CWE

Common Weakness Enumeration

A Community-Developed List of Software Weakness Types

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ID

CWE-689: Permission Race Condition During Resource Copy

Weakness ID: 689
Abstraction: Compound
Structure: Composite
Status: Draft
Presentation Filter:
+ Description
The product, while copying or cloning a resource, does not set the resource's permissions or access control until the copy is complete, leaving the resource exposed to other spheres while the copy is taking place.
+ Relationships

The table(s) below shows the weaknesses and high level categories that are related to this weakness. These relationships are defined as ChildOf, ParentOf, MemberOf and give insight to similar items that may exist at higher and lower levels of abstraction. In addition, relationships such as PeerOf and CanAlsoBe are defined to show similar weaknesses that the user may want to explore.

+ Relevant to the view "Research Concepts" (CWE-1000)
+ Modes Of Introduction

The different Modes of Introduction provide information about how and when this weakness may be introduced. The Phase identifies a point in the software life cycle at which introduction may occur, while the Note provides a typical scenario related to introduction during the given phase.

PhaseNote
Implementation

Common examples occur in file archive extraction, in which the product begins the extraction with insecure default permissions, then only sets the final permissions (as specified in the archive) once the copy is complete. The larger the archive, the larger the timing window for the race condition.

This weakness has also occurred in some operating system utilities that perform copies of deeply nested directories containing a large number of files.

This weakness can occur in any type of functionality that involves copying objects or resources in a multi-user environment, including at the application level. For example, a document management system might allow a user to copy a private document, but if it does not set the new copy to be private as soon as the copy begins, then other users might be able to view the document while the copy is still taking place.

+ Applicable Platforms
The listings below show possible areas for which the given weakness could appear. These may be for specific named Languages, Operating Systems, Architectures, Paradigms, Technologies, or a class of such platforms. The platform is listed along with how frequently the given weakness appears for that instance.

Languages

C: (Undetermined Prevalence)

Perl: (Undetermined Prevalence)

+ Common Consequences

The table below specifies different individual consequences associated with the weakness. The Scope identifies the application security area that is violated, while the Impact describes the negative technical impact that arises if an adversary succeeds in exploiting this weakness. The Likelihood provides information about how likely the specific consequence is expected to be seen relative to the other consequences in the list. For example, there may be high likelihood that a weakness will be exploited to achieve a certain impact, but a low likelihood that it will be exploited to achieve a different impact.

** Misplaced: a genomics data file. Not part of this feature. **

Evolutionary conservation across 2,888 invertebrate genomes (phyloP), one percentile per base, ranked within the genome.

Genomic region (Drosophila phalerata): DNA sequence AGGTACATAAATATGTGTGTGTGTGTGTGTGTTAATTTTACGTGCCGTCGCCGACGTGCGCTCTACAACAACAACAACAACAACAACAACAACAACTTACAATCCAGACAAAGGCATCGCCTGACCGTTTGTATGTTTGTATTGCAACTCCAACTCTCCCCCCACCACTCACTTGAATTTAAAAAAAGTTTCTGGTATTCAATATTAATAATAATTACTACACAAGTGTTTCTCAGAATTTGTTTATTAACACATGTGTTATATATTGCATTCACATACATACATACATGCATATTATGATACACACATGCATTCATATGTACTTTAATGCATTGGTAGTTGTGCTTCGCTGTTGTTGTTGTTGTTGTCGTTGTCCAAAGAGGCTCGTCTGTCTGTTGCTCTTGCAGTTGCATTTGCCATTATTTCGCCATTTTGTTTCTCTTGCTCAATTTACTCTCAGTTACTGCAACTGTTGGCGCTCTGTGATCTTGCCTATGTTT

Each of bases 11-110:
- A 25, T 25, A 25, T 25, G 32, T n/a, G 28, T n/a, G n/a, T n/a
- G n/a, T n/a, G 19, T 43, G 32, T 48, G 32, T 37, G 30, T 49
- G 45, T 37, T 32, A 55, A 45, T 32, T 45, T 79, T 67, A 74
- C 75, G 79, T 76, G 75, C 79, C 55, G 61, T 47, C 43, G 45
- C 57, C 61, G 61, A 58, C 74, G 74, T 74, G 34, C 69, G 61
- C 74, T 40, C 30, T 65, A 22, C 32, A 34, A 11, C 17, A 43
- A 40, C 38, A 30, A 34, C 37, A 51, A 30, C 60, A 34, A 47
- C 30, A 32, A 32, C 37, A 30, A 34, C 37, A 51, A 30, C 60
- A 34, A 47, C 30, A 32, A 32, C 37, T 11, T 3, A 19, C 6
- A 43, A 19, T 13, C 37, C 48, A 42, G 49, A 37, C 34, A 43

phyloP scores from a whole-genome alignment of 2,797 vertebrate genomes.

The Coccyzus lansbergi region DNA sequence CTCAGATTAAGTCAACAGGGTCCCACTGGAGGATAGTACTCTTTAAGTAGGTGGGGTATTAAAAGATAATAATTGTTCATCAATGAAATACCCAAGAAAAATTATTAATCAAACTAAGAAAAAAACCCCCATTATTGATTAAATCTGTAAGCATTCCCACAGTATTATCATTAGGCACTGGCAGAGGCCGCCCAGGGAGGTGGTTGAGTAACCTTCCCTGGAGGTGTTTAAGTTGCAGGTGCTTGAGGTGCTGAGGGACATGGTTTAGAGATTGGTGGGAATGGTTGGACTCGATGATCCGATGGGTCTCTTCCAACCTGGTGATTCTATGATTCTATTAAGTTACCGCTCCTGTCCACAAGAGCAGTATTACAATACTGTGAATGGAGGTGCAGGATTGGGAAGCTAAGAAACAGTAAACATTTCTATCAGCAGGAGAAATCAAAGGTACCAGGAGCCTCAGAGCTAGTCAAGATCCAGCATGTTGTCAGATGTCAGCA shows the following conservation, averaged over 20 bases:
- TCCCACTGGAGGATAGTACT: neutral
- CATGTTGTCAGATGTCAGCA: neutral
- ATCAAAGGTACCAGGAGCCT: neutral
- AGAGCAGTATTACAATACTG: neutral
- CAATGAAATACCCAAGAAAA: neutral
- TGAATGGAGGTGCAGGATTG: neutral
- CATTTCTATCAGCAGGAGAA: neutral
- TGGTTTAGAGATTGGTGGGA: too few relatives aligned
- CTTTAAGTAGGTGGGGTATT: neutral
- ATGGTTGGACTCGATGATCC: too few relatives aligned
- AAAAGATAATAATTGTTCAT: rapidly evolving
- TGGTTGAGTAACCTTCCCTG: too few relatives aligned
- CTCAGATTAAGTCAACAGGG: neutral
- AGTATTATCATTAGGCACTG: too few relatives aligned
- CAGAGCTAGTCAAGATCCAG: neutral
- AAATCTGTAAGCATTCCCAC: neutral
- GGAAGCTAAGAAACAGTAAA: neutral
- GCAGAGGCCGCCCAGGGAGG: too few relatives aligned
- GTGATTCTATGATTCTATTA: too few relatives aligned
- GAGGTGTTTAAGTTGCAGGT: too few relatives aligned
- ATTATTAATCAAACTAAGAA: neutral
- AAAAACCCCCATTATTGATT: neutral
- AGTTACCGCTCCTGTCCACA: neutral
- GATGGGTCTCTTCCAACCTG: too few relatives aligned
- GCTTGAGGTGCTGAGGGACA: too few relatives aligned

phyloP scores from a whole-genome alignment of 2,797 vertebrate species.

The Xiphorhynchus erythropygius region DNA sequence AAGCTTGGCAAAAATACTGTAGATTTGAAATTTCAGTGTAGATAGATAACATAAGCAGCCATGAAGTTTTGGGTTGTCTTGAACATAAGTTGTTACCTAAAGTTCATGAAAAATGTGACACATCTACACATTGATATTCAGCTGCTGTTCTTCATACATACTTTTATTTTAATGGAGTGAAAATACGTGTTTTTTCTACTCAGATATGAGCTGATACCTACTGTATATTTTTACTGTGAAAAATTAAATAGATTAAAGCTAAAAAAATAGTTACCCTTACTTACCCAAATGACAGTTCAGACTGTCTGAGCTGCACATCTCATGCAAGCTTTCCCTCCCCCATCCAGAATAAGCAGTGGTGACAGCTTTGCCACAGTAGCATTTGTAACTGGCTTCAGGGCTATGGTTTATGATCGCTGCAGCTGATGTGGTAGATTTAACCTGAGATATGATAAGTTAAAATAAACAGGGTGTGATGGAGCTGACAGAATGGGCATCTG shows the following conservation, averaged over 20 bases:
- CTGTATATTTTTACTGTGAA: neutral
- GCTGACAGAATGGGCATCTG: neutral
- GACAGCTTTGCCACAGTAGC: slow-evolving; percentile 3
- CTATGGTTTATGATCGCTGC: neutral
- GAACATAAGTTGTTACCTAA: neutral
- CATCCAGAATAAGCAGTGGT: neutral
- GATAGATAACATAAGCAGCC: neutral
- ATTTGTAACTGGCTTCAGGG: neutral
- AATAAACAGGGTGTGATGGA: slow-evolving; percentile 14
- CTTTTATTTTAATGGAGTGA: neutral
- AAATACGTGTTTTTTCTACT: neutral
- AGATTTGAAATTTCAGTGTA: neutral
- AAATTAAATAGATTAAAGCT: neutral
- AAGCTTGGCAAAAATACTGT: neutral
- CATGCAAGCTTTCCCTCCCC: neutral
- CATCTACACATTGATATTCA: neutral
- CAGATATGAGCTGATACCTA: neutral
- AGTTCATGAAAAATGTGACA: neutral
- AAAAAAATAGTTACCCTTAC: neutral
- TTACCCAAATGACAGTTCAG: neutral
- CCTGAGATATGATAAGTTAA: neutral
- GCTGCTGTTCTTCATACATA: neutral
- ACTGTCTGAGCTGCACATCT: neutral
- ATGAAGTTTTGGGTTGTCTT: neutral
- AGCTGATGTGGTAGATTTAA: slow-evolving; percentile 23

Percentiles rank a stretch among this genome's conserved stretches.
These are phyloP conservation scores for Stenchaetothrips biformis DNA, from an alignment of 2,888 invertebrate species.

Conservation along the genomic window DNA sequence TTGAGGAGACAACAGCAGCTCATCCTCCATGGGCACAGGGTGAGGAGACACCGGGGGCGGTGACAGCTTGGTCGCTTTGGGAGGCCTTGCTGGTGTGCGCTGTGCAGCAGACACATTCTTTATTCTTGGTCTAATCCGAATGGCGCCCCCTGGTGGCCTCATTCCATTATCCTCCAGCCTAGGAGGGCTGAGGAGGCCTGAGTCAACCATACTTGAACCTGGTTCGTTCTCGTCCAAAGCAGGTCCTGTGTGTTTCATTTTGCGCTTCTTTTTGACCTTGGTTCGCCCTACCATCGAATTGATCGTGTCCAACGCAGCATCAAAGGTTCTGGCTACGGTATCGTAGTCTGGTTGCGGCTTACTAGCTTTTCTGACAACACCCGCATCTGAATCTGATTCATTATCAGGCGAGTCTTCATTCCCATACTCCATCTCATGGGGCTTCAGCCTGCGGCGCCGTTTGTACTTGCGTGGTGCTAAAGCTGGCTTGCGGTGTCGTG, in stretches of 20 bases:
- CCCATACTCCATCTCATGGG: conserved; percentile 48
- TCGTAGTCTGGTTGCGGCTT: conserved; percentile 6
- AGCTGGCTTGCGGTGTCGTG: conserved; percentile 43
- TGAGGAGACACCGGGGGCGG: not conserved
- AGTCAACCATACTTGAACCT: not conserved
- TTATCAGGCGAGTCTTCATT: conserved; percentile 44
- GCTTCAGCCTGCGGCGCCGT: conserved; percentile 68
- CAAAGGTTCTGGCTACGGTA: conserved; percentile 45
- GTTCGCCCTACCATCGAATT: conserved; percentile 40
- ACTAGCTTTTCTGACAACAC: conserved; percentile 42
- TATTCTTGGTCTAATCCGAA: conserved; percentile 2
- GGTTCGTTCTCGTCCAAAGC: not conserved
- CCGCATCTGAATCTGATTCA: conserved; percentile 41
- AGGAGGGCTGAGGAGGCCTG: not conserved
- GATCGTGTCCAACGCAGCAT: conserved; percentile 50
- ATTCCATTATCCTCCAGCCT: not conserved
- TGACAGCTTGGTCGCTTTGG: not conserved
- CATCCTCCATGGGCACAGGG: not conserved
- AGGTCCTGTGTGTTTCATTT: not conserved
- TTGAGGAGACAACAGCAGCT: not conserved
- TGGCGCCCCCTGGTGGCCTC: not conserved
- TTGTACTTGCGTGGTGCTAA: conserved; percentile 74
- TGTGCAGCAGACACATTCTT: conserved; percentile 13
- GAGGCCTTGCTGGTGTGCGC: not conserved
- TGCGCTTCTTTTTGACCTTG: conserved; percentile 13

ScopeImpactLikelihood
Confidentiality
Integrity

Technical Impact: Read Application Data; Modify Application Data

+ Observed Examples
ReferenceDescription
Archive extractor decompresses files with world-readable permissions, then later sets permissions to what the archive specified.
Product inserts a new object into database before setting the object's permissions, introducing a race condition.
Error file has weak permissions before a chmod is performed.
Archive permissions issue using hard link.
Database product creates files world-writable before initializing the setuid bits, leading to modification of executables.
+ Weakness Ordinalities
OrdinalityDescription
Primary
(where the weakness exists independent of other weaknesses)
+ Notes

Research Gap

Under-studied. It seems likely that this weakness could occur in any situation in which a complex or large copy operation occurs, when the resource can be made available to other spheres as soon as it is created, but before its initialization is complete.
+ References
[REF-62] Mark Dowd, John McDonald and Justin Schuh. "The Art of Software Security Assessment". Chapter 9, "Permission Races", Page 533.. 1st Edition. Addison Wesley. 2006.
+ Content History
Modifications
Modification DateModifierOrganizationSource
2008-09-08CWE Content TeamMITRE
updated Applicable_Platforms, Relationships, Other_Notes, Weakness_Ordinalities
2009-03-10CWE Content TeamMITRE
updated Related_Attack_Patterns
2010-09-27CWE Content TeamMITRE
updated Relationships
2011-06-01CWE Content TeamMITRE
updated Common_Consequences
2012-05-11CWE Content TeamMITRE
updated References
2014-06-23CWE Content TeamMITRE
updated Modes_of_Introduction, Other_Notes
2017-11-08CWE Content TeamMITRE
updated Relationships

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Page Last Updated: November 16, 2017